How Foreign Domestic Workers Obtain Health Information

Domestic helpers tend to prefer talking about health matters with their peers, not professionals.

As a multicultural city, Hong Kong is a favourite destination among foreign household service workers, also commonly known as foreign domestic helpers.

While they contribute positively to different aspects of local life, the helpers face health challenges, largely resulting from unfavourable work and living conditions, and limited access to quality health information and care.

Motivated to find ways to improve the health of foreign domestic helpers, Dr Crystal JIANG Li and Jan Michael Alexandre C BERNADAS conducted a study among Filipino domestic helpers to explore if and why they use the Internet for health information. Guided by the Comprehensive Model of Information Seeking, they discovered that helpers who were health-conscious and trusted the Internet were likely to engage with online health information-seeking. More importantly, they found that the tailorability of the Internet – or the ability to supply relevant information given a specific health situation – was the most powerful reason why helpers chose to use the Internet for health information-seeking.

While the study was exploratory and cross-sectional, it attempts to broaden the discussion on labour migration and women’s health in two ways.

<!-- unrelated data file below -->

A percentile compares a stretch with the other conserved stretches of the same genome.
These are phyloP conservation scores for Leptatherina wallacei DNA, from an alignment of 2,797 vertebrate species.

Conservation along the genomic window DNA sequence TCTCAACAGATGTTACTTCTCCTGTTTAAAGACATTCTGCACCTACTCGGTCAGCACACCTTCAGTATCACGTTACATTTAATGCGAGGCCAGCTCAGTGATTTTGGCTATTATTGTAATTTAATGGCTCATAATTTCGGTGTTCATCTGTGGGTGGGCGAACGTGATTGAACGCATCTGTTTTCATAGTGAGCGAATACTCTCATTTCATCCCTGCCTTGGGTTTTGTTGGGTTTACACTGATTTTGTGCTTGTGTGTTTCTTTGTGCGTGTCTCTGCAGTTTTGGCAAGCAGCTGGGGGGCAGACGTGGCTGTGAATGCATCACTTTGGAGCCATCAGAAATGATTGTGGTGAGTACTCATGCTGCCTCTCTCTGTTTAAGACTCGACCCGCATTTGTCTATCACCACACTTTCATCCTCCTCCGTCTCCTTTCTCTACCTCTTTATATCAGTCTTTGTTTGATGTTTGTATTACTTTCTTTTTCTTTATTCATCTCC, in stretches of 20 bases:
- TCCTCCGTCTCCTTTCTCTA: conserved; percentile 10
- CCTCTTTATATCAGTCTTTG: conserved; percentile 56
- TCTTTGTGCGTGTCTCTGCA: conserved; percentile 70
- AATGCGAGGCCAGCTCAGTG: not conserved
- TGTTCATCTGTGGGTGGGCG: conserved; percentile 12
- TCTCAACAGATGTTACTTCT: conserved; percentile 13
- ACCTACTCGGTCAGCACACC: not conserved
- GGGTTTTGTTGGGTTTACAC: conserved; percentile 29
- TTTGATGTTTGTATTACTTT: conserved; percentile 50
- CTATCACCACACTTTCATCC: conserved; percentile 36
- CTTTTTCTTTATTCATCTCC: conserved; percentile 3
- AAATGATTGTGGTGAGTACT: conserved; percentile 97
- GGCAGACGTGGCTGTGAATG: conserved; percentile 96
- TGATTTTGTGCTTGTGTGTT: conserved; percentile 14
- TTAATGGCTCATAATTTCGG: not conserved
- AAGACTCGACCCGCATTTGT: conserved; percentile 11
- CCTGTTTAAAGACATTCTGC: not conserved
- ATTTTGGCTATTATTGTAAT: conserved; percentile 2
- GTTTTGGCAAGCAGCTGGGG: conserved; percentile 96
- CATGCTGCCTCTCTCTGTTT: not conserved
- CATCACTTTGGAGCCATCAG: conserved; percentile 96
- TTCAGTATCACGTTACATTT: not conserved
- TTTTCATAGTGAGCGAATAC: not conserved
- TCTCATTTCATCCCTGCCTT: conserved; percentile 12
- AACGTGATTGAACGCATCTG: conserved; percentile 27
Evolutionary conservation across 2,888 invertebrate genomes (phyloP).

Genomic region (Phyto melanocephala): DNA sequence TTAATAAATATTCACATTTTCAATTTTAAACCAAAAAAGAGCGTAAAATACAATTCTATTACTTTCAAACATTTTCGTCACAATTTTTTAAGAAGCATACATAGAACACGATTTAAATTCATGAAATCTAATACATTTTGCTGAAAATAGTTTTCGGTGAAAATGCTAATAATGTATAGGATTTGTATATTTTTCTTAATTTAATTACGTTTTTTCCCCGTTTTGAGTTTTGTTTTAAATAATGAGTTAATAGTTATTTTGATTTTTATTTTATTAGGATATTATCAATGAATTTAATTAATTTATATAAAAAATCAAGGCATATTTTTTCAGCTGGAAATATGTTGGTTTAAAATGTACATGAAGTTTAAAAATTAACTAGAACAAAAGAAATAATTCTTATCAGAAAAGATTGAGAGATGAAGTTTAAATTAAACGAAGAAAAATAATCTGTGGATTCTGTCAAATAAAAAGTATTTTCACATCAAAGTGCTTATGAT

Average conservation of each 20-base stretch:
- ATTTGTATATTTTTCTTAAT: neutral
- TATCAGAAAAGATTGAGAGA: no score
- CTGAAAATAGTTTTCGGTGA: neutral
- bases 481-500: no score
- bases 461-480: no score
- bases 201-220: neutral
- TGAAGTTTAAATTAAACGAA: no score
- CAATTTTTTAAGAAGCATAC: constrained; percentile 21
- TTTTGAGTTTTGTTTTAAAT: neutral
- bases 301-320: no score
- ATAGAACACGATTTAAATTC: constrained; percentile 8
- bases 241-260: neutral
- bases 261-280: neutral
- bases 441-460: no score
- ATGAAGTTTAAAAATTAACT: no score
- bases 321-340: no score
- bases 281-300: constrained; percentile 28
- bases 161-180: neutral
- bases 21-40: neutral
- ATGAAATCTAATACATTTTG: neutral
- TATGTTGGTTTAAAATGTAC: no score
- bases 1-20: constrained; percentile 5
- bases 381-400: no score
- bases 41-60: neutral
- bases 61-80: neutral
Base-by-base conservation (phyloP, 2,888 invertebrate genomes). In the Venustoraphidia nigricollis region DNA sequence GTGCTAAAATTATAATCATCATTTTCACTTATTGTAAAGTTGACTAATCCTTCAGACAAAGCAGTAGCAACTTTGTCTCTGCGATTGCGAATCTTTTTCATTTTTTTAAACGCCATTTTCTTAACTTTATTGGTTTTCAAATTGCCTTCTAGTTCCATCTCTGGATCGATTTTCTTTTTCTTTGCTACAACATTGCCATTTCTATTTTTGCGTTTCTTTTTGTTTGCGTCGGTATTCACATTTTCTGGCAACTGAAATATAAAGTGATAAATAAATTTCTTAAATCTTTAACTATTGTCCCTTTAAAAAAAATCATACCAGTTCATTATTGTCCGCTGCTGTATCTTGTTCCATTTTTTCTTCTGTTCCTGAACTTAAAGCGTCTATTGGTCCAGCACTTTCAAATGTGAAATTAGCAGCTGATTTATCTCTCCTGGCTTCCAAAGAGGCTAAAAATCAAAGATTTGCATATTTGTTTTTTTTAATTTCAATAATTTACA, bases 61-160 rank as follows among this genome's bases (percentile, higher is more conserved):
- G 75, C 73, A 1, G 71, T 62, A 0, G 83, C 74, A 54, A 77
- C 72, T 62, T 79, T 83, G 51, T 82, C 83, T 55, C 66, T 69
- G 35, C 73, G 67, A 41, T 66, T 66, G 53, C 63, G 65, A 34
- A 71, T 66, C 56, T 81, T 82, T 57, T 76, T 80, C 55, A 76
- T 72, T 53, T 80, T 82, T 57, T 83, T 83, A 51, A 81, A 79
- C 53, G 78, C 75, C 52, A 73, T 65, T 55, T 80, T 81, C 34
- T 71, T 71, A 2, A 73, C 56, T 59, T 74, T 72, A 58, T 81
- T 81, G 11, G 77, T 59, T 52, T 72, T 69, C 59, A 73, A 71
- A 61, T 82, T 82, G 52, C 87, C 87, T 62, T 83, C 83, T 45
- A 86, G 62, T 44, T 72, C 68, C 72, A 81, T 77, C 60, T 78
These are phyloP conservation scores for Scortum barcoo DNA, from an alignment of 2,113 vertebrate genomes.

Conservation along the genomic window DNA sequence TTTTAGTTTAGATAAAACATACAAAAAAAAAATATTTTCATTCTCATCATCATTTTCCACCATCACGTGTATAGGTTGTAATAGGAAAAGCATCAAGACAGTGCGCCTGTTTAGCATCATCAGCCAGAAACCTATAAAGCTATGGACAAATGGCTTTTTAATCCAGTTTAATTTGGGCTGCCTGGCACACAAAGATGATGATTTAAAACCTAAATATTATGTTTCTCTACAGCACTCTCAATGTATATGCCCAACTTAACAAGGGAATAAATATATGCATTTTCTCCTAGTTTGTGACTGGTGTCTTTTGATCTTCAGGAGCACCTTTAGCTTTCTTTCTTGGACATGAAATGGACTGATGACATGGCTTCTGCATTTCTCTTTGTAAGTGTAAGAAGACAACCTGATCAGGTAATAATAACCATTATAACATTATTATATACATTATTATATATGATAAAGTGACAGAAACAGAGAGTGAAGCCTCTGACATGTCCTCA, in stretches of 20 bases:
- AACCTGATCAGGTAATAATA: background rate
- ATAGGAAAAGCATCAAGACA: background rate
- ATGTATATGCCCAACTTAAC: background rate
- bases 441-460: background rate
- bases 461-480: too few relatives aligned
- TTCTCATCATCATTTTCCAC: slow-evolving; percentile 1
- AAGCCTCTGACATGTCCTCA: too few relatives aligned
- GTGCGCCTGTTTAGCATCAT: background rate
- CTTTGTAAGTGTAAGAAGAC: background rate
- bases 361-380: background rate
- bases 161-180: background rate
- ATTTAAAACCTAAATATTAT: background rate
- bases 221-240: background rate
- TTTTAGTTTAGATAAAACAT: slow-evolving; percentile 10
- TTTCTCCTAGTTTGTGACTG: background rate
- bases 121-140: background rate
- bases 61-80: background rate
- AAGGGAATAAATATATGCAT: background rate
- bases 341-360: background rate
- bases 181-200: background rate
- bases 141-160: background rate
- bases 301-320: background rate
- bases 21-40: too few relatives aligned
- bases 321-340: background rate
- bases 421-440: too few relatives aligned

First, the study enriches understanding of migrant workers, particularly women workers, in terms of their health behaviours and perceived health information sources through a theoretical lens. The findings provide practical implications for targeting and reaching vulnerable migrant workers in Hong Kong through planned health campaigns and other efforts. A key takeaway for programme and policy is that health messages for foreign domestic helpers should be communicated via not just trusted, but also tailorable, channels.

Second, the study highlights the significance of attitudes toward channels for encouraging health communication behaviours. In the study, the domestic helpers expressed a clear preference for in-group, interpersonal sources such as friends and peer helpers over professional sources like Hong Kong doctors. More efforts should be spent on reducing socio-cognitive barriers to professional sources.

For more details, please visit the article published by Health and Technology

Publications and achievements:
Bernadas, J.M.A.C., & Jiang, L.C. (2019). Explaining online health information seeking of foreign domestic workers: A test of the comprehensive model of information seeking. Health and Technology, 9(1), 7-16.